Although a movement called the APRN Consensus Model is attempting to standardize NP regulations nationally, it is still the case that requirements vary state to state. In some states, NPs may establish an independent practice without the supervision of an MD. Additionally, states are currently categorized as either allowing full practice, reduced practice, or restricted practice. Full practice states allow NPs to evaluate, order diagnostics, diagnose, and treat patients. They are licensed under the exclusive authority of the state board of nursing for the appropriate state. Many states may require prescriptive authority protocols in addition to collaborative agreement.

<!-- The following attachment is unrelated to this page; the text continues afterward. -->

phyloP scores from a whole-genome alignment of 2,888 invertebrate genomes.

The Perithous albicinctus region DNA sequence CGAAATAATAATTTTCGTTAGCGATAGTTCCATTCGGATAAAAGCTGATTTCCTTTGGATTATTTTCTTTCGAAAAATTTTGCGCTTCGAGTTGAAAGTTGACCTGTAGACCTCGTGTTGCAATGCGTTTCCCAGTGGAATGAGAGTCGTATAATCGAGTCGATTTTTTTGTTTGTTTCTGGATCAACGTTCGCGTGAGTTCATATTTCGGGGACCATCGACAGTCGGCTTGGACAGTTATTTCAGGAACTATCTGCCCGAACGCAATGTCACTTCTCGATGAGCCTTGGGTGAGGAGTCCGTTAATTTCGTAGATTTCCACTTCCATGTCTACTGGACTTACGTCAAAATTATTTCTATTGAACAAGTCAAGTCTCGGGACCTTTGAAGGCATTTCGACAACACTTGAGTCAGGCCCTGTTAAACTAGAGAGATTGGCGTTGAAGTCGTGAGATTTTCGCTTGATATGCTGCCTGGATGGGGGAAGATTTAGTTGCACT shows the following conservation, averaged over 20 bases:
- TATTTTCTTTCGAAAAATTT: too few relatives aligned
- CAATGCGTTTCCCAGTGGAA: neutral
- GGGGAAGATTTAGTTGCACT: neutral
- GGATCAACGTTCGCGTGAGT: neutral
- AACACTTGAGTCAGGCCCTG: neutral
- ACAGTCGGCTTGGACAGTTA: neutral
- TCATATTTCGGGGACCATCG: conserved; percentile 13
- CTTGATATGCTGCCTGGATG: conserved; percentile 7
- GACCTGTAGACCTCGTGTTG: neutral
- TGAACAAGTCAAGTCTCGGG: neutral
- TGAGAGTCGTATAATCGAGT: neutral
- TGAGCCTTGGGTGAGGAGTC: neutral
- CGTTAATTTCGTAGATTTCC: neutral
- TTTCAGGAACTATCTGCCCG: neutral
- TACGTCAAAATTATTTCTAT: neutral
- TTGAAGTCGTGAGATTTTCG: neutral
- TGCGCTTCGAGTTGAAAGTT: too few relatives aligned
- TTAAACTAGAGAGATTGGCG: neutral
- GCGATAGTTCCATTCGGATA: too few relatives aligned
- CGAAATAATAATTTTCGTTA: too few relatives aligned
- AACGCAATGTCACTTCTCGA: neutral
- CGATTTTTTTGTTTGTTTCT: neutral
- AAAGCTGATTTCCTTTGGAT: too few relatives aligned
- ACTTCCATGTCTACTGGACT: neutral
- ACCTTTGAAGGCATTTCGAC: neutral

Another important area to consider and plan for is prescriptive authority. The appropriate board, which may be the medical board, state board of pharmacy, or nursing board, grants prescriptive authority under state law for the appropriate state licensure. The federal government grants the authority to write for a controlled substance, and the Drug Enforcement Administration (DEA) verifies this action through by the appropriate state board. Drug Enforcement Agency registration is granted at the federal level and has additional requirements/fees for the registration process.
In this Discussion, you will locate and review the practice agreements in the state in which you plan to practice, identify potential collaboration requirements in your state, and understand the certification and licensing process that you will need to follow.